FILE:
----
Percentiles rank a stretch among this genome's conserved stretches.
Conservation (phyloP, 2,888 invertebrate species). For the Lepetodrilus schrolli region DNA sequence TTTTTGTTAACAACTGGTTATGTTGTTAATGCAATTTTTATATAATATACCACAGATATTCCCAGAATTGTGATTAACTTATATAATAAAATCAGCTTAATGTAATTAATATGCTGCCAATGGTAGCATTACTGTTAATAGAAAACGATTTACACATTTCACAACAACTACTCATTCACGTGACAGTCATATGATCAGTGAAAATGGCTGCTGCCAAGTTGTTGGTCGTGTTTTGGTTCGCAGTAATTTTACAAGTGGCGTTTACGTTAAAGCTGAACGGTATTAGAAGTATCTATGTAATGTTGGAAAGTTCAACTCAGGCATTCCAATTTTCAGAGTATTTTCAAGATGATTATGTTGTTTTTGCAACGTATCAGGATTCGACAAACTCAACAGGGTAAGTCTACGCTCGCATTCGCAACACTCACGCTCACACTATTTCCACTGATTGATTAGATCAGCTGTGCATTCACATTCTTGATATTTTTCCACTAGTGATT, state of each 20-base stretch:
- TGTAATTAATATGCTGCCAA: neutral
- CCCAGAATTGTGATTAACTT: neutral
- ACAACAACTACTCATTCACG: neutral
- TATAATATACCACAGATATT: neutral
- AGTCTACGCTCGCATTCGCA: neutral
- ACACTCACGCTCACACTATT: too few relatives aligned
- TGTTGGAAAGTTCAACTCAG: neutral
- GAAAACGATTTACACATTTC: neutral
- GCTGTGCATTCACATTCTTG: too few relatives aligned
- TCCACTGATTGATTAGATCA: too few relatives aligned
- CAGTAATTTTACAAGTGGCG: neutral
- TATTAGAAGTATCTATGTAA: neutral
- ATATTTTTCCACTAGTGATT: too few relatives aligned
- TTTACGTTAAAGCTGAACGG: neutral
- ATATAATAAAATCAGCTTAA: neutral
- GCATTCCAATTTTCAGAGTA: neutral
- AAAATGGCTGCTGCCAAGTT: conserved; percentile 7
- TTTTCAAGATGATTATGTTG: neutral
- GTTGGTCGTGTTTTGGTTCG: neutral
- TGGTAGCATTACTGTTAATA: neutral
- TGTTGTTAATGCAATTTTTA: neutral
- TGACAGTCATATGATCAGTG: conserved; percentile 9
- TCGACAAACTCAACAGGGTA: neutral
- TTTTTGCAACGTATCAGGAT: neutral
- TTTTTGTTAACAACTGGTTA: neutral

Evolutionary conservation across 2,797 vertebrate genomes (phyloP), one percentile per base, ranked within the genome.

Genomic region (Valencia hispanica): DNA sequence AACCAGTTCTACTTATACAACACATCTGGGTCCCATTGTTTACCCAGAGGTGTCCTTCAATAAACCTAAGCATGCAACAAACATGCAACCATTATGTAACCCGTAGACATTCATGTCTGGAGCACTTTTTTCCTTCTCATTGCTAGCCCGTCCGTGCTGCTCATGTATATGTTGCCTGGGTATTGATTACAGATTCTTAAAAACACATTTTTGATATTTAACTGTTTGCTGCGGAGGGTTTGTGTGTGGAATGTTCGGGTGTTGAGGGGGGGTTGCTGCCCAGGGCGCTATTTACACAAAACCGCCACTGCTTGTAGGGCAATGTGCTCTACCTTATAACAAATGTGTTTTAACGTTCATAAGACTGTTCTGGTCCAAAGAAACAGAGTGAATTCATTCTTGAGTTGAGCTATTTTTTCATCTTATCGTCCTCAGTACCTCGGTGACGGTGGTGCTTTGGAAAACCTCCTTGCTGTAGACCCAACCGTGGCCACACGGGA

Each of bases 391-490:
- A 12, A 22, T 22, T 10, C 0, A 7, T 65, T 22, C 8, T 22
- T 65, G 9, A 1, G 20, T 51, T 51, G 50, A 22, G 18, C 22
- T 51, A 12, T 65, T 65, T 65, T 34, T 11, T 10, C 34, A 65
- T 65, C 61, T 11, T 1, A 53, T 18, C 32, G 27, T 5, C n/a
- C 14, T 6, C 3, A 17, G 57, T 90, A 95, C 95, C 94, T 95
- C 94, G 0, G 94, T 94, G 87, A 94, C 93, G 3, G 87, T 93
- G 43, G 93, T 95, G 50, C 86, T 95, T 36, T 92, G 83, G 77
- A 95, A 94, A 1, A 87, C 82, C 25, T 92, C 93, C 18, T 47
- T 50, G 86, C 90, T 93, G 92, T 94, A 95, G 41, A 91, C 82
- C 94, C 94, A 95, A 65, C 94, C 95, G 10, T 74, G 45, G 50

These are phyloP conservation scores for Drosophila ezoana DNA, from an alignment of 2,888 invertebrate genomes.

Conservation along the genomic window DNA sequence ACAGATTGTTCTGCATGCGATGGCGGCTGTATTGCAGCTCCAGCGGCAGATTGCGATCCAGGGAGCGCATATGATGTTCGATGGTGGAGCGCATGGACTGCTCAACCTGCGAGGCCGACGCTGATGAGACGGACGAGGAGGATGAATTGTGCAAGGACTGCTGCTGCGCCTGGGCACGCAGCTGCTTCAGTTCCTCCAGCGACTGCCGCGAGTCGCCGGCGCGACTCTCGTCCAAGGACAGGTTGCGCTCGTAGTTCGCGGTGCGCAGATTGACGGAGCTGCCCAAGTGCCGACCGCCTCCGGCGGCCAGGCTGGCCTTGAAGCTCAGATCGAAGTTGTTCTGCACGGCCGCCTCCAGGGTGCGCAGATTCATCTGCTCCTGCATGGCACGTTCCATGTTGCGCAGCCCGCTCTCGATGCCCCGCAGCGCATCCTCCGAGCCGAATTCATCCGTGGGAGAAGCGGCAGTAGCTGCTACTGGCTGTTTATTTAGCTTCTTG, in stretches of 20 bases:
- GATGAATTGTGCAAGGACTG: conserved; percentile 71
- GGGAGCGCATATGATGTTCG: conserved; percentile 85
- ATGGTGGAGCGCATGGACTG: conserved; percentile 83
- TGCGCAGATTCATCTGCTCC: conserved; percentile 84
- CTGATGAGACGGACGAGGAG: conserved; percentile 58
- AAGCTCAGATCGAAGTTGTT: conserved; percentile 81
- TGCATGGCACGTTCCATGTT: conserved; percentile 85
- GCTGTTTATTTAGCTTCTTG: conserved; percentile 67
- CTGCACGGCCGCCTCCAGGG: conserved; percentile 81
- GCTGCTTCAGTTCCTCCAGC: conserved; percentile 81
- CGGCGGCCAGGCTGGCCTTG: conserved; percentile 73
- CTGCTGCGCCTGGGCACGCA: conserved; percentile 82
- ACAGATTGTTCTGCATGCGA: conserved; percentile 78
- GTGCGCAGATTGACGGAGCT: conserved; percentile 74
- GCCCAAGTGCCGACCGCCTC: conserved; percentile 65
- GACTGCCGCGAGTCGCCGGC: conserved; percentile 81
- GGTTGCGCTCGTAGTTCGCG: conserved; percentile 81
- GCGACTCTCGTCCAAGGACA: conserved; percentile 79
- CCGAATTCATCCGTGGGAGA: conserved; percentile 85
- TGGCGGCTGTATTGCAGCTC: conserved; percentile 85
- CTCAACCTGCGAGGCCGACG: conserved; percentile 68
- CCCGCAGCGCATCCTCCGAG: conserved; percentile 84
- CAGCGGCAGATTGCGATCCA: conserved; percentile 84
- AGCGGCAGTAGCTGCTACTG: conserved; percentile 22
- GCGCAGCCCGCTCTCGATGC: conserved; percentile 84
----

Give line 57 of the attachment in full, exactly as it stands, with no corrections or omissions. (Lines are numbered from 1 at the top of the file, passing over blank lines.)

- GCCCAAGTGCCGACCGCCTC: conserved; percentile 65